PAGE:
Today I’d like to talk about something that might seem a bit trivial. Tacky religious vestments. But if you’ll bear with me, I think you’ll see that in something this “secondary,” and “external,” a dark world of meaning lies hid. That’s how symbols work, isn’t it? There’s a universe of difference between presenting a woman with a bouquet of long-stem roses, and draping her in a horseshoe wreath as if she’d won the Kentucky Derby. (Try it some time!)
Or replacing Old Glory at a U.S. soldier’s funeral with the flag of Disney World. (Don’t.)
Destroy the Symbols, Obscure the Truth
Now, each is a bunch of flowers, or a piece of cloth, a fool could argue. Isn’t it “arbitrary,” even worldly, to insist upon such distinctions? Every sophist since the Enlightenment has used this kind of logic. Why? To gradually dismantle the symbols of what he hated: the Church and the truth She teaches.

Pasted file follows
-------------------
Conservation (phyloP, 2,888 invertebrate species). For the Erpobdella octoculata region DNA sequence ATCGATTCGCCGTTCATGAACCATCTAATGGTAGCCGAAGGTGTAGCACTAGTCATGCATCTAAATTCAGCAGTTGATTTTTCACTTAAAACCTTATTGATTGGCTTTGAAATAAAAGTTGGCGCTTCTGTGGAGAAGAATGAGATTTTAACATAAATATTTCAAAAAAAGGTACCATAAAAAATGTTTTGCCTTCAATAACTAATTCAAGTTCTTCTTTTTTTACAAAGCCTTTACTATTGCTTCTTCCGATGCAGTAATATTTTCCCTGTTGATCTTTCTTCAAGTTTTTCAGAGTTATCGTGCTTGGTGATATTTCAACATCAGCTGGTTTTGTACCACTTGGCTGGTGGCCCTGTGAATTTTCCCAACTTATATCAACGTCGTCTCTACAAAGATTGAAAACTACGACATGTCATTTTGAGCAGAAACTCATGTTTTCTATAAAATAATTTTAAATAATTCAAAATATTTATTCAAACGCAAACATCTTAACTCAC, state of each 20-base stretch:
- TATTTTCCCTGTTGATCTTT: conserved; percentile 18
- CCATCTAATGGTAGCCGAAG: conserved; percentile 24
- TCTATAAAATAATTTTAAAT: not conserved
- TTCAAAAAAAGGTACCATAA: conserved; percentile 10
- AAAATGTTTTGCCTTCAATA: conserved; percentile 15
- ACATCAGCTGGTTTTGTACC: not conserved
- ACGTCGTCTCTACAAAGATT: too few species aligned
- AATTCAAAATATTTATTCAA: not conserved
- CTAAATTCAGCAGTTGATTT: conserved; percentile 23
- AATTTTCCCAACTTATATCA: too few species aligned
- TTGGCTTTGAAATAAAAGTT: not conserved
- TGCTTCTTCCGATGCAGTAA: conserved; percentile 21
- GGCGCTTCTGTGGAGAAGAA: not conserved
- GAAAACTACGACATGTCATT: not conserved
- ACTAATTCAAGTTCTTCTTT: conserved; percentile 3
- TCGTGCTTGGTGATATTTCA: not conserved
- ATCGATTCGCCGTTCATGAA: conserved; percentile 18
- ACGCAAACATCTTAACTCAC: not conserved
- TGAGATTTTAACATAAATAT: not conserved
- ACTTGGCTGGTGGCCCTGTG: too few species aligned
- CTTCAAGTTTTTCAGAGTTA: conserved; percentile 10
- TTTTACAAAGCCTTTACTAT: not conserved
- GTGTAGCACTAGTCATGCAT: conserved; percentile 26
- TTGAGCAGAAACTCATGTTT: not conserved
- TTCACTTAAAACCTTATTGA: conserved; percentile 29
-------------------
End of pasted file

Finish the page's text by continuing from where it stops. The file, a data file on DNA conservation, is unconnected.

And it’s the sophists among the clergy who today wear the vestments I’m talking about. These same men distort the moral law in pink fogs of emotive self-expression. Stern dogmas for which thousands of martyrs died, they wave off as distant “mysteries,” which is their word for a “muddle.”
And they camp around wearing chasubles and stoles with crude designs, in toothpaste primary colors. The emblems on them are sometimes vaguely Christian. A lamb, a fish, an olive branch. At other times the images are abstract, pretentious, and cosmic. Sometimes, as in those pictured, they look like nothing but Tide Pods.
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